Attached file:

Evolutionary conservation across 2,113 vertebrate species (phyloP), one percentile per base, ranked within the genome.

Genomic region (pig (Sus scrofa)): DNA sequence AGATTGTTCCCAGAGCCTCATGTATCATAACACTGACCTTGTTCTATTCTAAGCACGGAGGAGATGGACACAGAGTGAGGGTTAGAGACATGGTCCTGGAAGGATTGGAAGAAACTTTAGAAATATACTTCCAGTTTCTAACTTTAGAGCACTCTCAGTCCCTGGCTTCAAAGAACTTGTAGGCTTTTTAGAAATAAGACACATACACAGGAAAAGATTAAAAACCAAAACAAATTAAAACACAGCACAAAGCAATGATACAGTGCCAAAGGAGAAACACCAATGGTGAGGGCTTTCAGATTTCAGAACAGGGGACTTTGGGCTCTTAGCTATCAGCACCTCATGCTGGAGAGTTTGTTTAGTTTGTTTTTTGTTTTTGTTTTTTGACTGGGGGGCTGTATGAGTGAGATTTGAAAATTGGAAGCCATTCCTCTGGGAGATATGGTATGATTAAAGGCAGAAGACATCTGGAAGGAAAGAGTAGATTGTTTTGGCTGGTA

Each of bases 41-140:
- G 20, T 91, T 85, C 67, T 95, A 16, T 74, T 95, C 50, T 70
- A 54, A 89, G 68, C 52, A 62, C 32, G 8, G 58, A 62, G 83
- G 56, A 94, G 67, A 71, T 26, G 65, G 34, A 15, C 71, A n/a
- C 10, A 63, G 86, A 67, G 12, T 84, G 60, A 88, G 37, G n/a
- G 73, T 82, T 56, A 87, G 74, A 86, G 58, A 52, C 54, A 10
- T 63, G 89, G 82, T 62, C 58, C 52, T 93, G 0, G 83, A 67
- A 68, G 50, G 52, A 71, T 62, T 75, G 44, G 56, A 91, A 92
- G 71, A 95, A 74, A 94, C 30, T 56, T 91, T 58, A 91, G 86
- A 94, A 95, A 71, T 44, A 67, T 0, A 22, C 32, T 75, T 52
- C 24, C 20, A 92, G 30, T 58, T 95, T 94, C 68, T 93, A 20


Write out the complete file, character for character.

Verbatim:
Evolutionary conservation across 2,113 vertebrate species (phyloP), one percentile per base, ranked within the genome.

Genomic region (pig (Sus scrofa)): DNA sequence AGATTGTTCCCAGAGCCTCATGTATCATAACACTGACCTTGTTCTATTCTAAGCACGGAGGAGATGGACACAGAGTGAGGGTTAGAGACATGGTCCTGGAAGGATTGGAAGAAACTTTAGAAATATACTTCCAGTTTCTAACTTTAGAGCACTCTCAGTCCCTGGCTTCAAAGAACTTGTAGGCTTTTTAGAAATAAGACACATACACAGGAAAAGATTAAAAACCAAAACAAATTAAAACACAGCACAAAGCAATGATACAGTGCCAAAGGAGAAACACCAATGGTGAGGGCTTTCAGATTTCAGAACAGGGGACTTTGGGCTCTTAGCTATCAGCACCTCATGCTGGAGAGTTTGTTTAGTTTGTTTTTTGTTTTTGTTTTTTGACTGGGGGGCTGTATGAGTGAGATTTGAAAATTGGAAGCCATTCCTCTGGGAGATATGGTATGATTAAAGGCAGAAGACATCTGGAAGGAAAGAGTAGATTGTTTTGGCTGGTA

Each of bases 41-140:
- G 20, T 91, T 85, C 67, T 95, A 16, T 74, T 95, C 50, T 70
- A 54, A 89, G 68, C 52, A 62, C 32, G 8, G 58, A 62, G 83
- G 56, A 94, G 67, A 71, T 26, G 65, G 34, A 15, C 71, A n/a
- C 10, A 63, G 86, A 67, G 12, T 84, G 60, A 88, G 37, G n/a
- G 73, T 82, T 56, A 87, G 74, A 86, G 58, A 52, C 54, A 10
- T 63, G 89, G 82, T 62, C 58, C 52, T 93, G 0, G 83, A 67
- A 68, G 50, G 52, A 71, T 62, T 75, G 44, G 56, A 91, A 92
- G 71, A 95, A 74, A 94, C 30, T 56, T 91, T 58, A 91, G 86
- A 94, A 95, A 71, T 44, A 67, T 0, A 22, C 32, T 75, T 52
- C 24, C 20, A 92, G 30, T 58, T 95, T 94, C 68, T 93, A 20